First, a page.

An oil spill originating from Syria’s largest refinery has proliferated across the Mediterranean Sea and is inching towards Cyprus’ Karpas peninsula. The treacherous oil slick, which is nearly the size of New York City, has seeped across international waters after leaking from a Syrian power plant a little over a week ago.
Although the spill appears to be partially dissolving, it still poses a venerable threat to the country’s ecosystems: a video of two men removing oil from the waters shows the corpse of a young turtle.
“It seems that small parts have detached,” said Costas Kadis, the Agriculture Minister of the island, to Cyprus Mail.
“That was the image we got from satellite images we received from the European Maritime Safety Agency. We want to make sure of the extent,” he said, adding a fisheries department vessel was also in the area.
“So far nothing alarming has been identified and that is why the search area under investigation is expanding. The goal is to cover the wider sea area northeast of Cape Greco.”
Cyprus’ fisheries department found that the oil contents was clearly decomposing, but also noted that “At the same time, an investigation is being carried out for confirmation using marine and airborne means as well as using any information we receive regarding petroleum residues.”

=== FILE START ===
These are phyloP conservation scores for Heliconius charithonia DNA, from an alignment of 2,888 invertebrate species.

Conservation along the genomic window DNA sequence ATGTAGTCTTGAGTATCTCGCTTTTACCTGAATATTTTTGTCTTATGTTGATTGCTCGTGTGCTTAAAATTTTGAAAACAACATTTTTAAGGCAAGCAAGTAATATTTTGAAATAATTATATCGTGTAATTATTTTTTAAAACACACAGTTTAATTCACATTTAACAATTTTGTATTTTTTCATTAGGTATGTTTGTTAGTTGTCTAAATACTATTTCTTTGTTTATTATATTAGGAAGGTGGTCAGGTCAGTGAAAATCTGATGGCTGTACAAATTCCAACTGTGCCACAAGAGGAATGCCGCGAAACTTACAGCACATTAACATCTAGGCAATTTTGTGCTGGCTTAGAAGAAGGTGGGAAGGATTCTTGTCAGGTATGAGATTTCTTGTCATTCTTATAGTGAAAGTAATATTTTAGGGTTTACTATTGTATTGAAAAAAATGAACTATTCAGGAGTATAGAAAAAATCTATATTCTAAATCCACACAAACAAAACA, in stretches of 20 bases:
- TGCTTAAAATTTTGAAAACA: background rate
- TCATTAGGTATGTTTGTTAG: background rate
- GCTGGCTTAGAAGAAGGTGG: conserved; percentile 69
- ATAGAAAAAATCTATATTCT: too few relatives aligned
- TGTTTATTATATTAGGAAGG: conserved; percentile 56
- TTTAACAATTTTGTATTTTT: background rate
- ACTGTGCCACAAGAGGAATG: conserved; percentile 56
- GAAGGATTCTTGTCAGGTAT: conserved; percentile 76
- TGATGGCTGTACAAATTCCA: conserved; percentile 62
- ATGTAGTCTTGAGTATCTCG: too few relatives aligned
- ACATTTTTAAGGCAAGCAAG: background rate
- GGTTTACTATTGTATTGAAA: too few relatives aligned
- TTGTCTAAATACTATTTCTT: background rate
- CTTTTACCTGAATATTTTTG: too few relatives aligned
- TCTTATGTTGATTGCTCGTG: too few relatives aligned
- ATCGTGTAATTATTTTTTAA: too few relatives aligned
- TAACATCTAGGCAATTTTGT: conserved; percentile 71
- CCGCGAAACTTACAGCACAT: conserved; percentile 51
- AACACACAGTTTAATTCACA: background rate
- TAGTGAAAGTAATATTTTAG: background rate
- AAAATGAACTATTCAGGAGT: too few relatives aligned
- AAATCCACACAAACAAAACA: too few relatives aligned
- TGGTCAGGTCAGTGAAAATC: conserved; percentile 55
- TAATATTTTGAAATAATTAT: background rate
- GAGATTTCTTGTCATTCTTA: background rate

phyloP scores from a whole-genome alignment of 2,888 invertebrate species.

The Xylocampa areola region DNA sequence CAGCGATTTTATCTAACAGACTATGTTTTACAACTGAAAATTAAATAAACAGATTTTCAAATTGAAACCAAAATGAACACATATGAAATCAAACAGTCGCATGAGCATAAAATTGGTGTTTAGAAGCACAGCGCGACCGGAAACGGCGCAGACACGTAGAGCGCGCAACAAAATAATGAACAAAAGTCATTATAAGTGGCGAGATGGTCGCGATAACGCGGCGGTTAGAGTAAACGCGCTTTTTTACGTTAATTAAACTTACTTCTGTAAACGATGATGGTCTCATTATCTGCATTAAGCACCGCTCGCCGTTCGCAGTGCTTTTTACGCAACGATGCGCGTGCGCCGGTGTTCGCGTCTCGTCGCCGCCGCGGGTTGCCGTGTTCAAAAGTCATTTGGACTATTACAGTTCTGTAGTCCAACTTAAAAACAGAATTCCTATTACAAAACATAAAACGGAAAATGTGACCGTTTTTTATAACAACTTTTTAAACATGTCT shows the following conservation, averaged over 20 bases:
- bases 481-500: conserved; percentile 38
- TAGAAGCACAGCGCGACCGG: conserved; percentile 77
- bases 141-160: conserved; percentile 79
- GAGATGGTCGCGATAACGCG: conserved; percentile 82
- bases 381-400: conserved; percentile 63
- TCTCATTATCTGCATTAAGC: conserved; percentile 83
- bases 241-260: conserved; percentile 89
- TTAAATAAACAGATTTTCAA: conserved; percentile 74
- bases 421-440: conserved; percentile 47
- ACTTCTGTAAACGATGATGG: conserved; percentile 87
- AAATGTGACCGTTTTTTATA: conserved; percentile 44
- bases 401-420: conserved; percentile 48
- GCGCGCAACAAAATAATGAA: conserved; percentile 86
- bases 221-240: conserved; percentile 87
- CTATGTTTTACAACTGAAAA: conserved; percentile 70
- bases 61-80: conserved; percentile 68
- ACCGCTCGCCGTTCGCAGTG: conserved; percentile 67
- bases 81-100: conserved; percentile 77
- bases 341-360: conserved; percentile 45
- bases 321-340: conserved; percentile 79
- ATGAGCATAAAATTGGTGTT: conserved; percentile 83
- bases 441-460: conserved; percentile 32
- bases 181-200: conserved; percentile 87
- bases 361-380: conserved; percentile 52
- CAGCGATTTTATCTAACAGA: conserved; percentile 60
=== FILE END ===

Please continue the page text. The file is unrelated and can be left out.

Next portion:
Turkey and Cyprus have rushed to provide emergency safety measures to prevent as much damage as possible from the spill. Teams armed with sponges and hoses are working on the ground to remove as much oil as they can. Two Turkish ships are en route to the island to aid in the containment. The Greek Cypriot government is also working with the European Maritime Safety Agency to bring an oil recovery vessel to the area.
A 400-meter long wall has been installed off the Karpas peninsula to protect the island’s beaches.
Syrian Oil Spill Threatens Israel as well as Cyprus
The spill was first reported last week, when Syrian state media insisted that the power plant leak was an accident.
Maya Jacobs, who heads up Zalul, the Israeli marine environmental organization, said after learning about the spill that there was “no such thing as oil without disasters” adding the the Syrian event was “just another warning about oil pollution in our region.”
Several months ago, in February, Israel bore the brunt of an enormous oil discharge which emanated from a Syrian oil tanker in the Mediterranean.
Enormous amounts of heavy tar began washing up on the Mediterranean coast after a storm.
Over the following days, beaches all along Israel’s Mediterranean coast were contaminated and wildlife had been severely affected.
An investigation launched by the Israeli Environmental Protection Ministry indicated that a leak of “tens of tons of crude oil” had taken place between February 1 and 2.
The Syrian-owned tanker “Emerald — which was not insured — had spilled the oil approximately 130 kilometers (80 miles) out at sea, according to the Times. At that time, the London-based International Oil Pollution Compensation Fund agreed to pay damages related to the spill.
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